Dietary zerumbone inhibits UVB-induced NF-κB, iNOS, and TNF-α activation

To understand the underlying mechanisms through which ZER may repair the UVB-induced corneal damages, we performed immunohistochemical staining with an antibody against the activated p65 subunit of NF-κB to evaluate the distribution of NF-κB in the cornea. High level of NF-κB expression was seen in the corneas exposed to UVB without dietary ZER (Figure 3G), which was not observed in the corneas of the blank group (Figure 3F). Such high NF-κB expression was attenuated by dietary ZER at 100 mg/kg of bodyweight (Figure 3J) to about the same level as that of the blank control group (Figure 3F). Interestingly, high nuclear translocation of NF-κB was seen to correlate with high level of NF-κB expression (Figure 3G and 3H). As NF-κB expression was reduced, more cytoplasmic localization of NF-κB was observed (Figure 3I). When NF-κB expression was further reduced to about the same level as that in the blank control (Figure 3F), the localization of NF-κB became exclusively in the cytoplasm (Figure 3J).

To further understand how ZER may attenuate corneal inflammatory responses after UVB exposure, we examined iNOS and TNF-α expression in all of the five groups of this study. The expression of iNOS was highly induced by UVB exposure (Figure 3L), as compared to that in the blank control group (Figure 3K). In agreement with the reverse of corneal damages and inhibition of NF-κB expression, iNOS expression was repressed by dietary ZER, starting at 10 mg/kg of bodyweight (Figure 3N), with the most effective dose at 100 mg/kg of bodyweight (Figure 3O). Likewise, TNF-α expression was highly induced by UVB exposure (Figure 4F) and dietary ZER was able to reduce TNF-α expression, starting at 10 mg/kg of bodyweight, with the most effective dose at 100 mg/kg of bodyweight.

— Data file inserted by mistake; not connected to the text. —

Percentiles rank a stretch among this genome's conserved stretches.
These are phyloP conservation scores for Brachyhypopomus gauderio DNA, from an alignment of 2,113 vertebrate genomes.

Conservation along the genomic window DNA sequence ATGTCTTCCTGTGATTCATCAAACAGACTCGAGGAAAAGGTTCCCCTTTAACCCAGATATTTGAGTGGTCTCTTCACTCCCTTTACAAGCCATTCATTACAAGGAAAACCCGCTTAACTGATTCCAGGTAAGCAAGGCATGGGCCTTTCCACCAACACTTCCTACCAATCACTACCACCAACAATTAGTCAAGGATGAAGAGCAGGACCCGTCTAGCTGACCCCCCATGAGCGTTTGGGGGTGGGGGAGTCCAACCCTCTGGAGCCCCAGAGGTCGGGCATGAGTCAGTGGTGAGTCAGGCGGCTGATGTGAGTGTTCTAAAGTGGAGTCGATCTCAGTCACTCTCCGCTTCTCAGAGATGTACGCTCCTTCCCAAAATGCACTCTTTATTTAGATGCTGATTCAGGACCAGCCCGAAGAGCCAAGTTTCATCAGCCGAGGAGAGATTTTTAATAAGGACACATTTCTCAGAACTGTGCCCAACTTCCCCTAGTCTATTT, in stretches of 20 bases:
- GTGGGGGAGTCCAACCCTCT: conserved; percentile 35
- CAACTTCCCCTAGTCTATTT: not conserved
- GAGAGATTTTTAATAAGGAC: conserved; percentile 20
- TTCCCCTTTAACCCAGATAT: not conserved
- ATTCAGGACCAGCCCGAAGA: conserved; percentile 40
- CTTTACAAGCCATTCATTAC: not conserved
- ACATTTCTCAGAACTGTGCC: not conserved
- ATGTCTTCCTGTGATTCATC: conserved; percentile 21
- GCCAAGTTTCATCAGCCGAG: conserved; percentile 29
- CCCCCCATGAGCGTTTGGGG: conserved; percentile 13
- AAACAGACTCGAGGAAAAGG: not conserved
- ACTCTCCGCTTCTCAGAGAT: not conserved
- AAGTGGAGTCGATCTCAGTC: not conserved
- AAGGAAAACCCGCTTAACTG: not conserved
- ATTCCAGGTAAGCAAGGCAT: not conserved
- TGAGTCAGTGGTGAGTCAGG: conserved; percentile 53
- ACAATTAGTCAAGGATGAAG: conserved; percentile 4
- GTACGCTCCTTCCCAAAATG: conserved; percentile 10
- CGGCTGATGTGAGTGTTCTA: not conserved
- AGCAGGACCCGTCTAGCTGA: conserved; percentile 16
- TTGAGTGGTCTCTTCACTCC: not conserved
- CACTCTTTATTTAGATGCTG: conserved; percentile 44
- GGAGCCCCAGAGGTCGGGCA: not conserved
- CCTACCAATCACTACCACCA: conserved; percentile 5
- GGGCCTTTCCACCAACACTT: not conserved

MDA accumulation is reduced by dietary zerumbone

Since the thickness of epithelial layers was significantly reduced after UVB exposure, the epithelial cells must have been depleted beyond the corneal repair capacity. However, as the UVB-exposed corneas were analyzed on day 7, it was not explanatory to examine necrotic and apoptotic activities on the ocular surface. Therefore, we examined MDA accumulation as an alternative data to explain the repairing activity induced by ZER, as ZER had been extensively reported to contain anti-oxidant activity. Immunohistochemical staining showed that MDA was highly accumulated in the UVB-exposed cornea (Figure 3Q) in contrast to the baseline status in the blank control group (Figure 3P). With dietary ZER at 100 mg/kg of bodyweight (Figure 3T), MDA accumulation was depleted to a level close to that of the blank control group.

Dose-dependent increase of GSH and GR with dietary zerumbone

To further elucidate the reduction of MDA accumulation in the UVB-exposed corneas, we examined the status of two anti-oxidant enzymes, GSH and GR, in the corneas of the five groups (Table 1). We found significant decrease of GSH in the corneas of the UVB group (21.42±3.44 nmol/mg protein) as compared to the blank control group (34.21±3.83 nmol/mg protein). Dietary ZER, even only given at 1 mg/kg of bodyweight, significantly increased GSH level to 25.60±5.61 nmol/mg protein (19.51% increase, p=0.093). When dietary ZER was given at 100 mg/kg, GSH level was increased to 32.65±5.20 nmol/mg protein (52.42% increase, p=0.002). Significant decrease of GR activity in the corneas of the UVB group was found, as compared to the blank control group (82.40±20.82 versus 135.34±23.92 U/mg protein). Dietary ZER, even only given at 1 mg/kg bodyweight, significantly increased GR activity to 97.60±21.75 U/mg protein (18.45% increase, p=0.172). When dietary ZER was given at 100 mg/kg, GR activity was increased to 125.32±18.70 U/mg protein (50.52% increase, p=0.003). These data support a role of dietary ZER in the depletion of MDA accumulation through GSH and GR activation in a dose-dependent manner.